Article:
The third plotline is the fate of the childhood friend of Charlotte Ritter, Rath’s sidekick, Greta Overbeck, who has been sent to death row after her role in the assassination of August Benda, the head of the Berlin Political Police, at the climax of the show’s second season.
Related to that last plot point, and in contrast to the large group of Communists, monarchists, and eventually Nazis in Babylon Berlin’s first two seasons, there are only three Communists prominently featured in the show’s third season. While the show’s cadre of Nazis are depicted as (appropriately enough) tough, ruthless men, the three Communists who dominate the new season are portrayed sympathetically by a pair of attractive women, and the third is a bookish public defender fighting to save a young woman on death row.
Agatha Christie Meets Pepe Silvia Meets Stanley Kubrick Meets Don Draper
As with the previous seasons, there are a few silly melodramatic moments that seem jarring compared to the otherwise solemn police procedural tone of the show. The man in the black cape and mask, who is the prime mover of the terror at the film studio, kidnaps Charlotte and leaves her dangling from the ceiling in an action scene cliché that dates from the early days of Hitchcock, all the way to Hans Gruber’s demise in Die Hard.
There’s a scene where the camera pans over a massive table filled with notes, stock certificates, prospectuses, and other investment flotsam and jetsam as industrialist Alfred Nyssen gets the notion to undermine the stock market, which almost cries out for the words PEPE SILVIA to be scribbled in giant letters across the enormous collage.
Then there’s the crime lab staffer who melts down and has an Agatha Christie-style “I’ve invited you all here” conversation with a classroom full of imaginary students to explain his increasingly bizarre motives over the last several episodes. It’s a massive amount of expository information to present to the viewers, and yet another very silly way to do it. Even the New York Times has noticed this aspect of Babylon Berlin’s third season:
A conclave of Berlin’s criminal gangs looks like a scene from a Dick Tracy cartoon; an orgiastic ceremony in a shuttered mansion is “Eyes Wide Shut” with a didgeridoo. The central mystery plot involves the haunted production of “Demons of Passion,” a musical spectacular with Expressionist touches whose leading ladies keep getting bumped off by a towering figure in a phantom costume. (Clips from the film-within-a-film, with its references to Fritz Lang’s “Metropolis,” are an amusing, and sometimes surprisingly moving, bonus in the later episodes. Also keep your eyes out for a pointed homage to “The Third Man.”)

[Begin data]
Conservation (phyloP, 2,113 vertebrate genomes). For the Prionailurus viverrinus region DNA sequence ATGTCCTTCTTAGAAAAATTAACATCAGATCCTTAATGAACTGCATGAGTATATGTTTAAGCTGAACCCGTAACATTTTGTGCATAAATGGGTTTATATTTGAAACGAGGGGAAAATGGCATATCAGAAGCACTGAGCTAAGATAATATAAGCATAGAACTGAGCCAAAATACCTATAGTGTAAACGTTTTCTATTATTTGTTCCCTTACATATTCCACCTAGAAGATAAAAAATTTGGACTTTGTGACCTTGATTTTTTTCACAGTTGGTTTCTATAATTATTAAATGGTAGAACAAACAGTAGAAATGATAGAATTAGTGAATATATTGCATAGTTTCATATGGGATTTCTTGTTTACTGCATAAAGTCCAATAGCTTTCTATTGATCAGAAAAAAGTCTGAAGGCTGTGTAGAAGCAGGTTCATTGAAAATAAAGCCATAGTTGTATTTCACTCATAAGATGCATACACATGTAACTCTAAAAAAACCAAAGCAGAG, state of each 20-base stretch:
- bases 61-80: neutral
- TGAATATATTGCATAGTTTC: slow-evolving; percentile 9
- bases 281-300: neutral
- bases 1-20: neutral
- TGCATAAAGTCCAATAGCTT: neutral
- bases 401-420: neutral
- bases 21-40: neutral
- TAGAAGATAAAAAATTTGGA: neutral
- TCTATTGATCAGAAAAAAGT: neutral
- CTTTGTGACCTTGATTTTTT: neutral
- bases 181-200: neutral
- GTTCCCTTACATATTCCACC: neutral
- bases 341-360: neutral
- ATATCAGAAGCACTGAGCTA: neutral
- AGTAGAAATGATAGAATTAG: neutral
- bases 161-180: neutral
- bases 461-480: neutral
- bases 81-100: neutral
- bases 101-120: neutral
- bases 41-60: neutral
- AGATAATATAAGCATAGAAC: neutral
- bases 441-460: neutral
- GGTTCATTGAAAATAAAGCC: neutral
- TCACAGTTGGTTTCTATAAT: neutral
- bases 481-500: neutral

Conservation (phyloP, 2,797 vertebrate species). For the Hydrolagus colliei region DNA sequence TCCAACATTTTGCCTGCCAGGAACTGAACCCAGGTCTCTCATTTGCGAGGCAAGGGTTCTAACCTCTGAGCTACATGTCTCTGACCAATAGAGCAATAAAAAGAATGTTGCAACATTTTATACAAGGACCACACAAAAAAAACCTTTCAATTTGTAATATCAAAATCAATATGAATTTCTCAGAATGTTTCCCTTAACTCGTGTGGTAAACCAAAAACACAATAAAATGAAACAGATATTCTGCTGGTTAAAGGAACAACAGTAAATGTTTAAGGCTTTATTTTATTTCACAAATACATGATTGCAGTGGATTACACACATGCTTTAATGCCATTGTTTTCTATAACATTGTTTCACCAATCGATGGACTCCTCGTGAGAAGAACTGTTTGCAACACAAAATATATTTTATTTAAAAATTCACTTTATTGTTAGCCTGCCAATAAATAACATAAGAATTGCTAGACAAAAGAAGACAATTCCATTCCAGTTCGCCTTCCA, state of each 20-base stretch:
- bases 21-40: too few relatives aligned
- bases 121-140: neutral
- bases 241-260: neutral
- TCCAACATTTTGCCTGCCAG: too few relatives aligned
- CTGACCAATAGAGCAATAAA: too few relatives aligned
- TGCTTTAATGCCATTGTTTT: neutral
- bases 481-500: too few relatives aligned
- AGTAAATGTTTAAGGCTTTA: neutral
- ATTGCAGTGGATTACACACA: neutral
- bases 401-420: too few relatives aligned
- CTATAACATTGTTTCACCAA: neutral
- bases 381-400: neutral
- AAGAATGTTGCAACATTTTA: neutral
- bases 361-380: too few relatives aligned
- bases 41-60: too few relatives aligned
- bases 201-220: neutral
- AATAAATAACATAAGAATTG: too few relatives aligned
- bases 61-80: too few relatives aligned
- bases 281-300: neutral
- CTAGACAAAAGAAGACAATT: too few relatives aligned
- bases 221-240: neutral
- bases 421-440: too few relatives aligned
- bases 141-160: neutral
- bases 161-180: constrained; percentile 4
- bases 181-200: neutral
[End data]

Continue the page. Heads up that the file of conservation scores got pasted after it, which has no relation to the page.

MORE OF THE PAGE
The new season’s climatic episode, which ties together all of the preceding plot lines, has a much more successful callback to another show. The advertising-themed soap opera Mad Men, set in the 1960s, had lots of fun, particularly in its first seasons, poking its sophisticated, hyper-online audience in the ribs with the hilariously outdated technology of fifty years past. A similar gag occurs in the final episode of Babylon Berlin’s latest season. In order to record the confession of a suspect with powerful connections, instead of the wireless bug connected to a tiny radio transformer that’s a cliché in modern cop shows whenever an undercover policeman records a criminal’s confession, Rath relies on an enormous shoebox of a transmitter. It’s hardwired into a truck in which his fellow detectives use a 78 RPM shellac phonograph record to capture the confession. That episode also features a brilliantly edited Hitchcock-inspired sequence in which Charlotte tries desperately to save her friend from the executioner’s blade, while frantically making her way through the crowds surrounding the massive funeral procession of Gustav Stresemann, the Weimar Republic’s foreign minister, who died on October 3rd, 1929.
Also in the last episode, mad scientist Anno Schmidt promises Germany a new type of man who, unlike the PTSD traumatized veterans of WWI, is “free of pain and fear,” an “android.” Hey, you know who else wanted to see “the new man,” starting in the 1930s?
In the middle of the twentieth century, the new man was supposed to appear in Hitler’s Germany. Nazism, wrote Hermann Rauschning, “is more than a religion; it is the will to create the superman.” This sturdy “Aryan” would be part peasant, part warrior, part God. “I have seen the new man,” Hitler once confided to Rauschning. “He is intrepid and cruel. I stood in fear before him.”
In the last shot of the final episode, Rath sees/hallucinates a monster snaking its way through the Berlin sewers. Presumably, that’s a metaphor for what we all know awaits Germany in the 1930s.
And yes, Babylon Berlin has been renewed for a fourth season, but production has been delayed by…If you’re reading this in 2020, do I even need to explain why it’s been delayed?
You won’t really get much of education as to the history of the Weimar Republic and its collapse, which is likely only a season or two away, but as entertaining, albeit occasionally ham-fisted television, the third season of Babylon Berlin is certainly a fun watch (or read, if I’m honest, given all the endless subtitles.)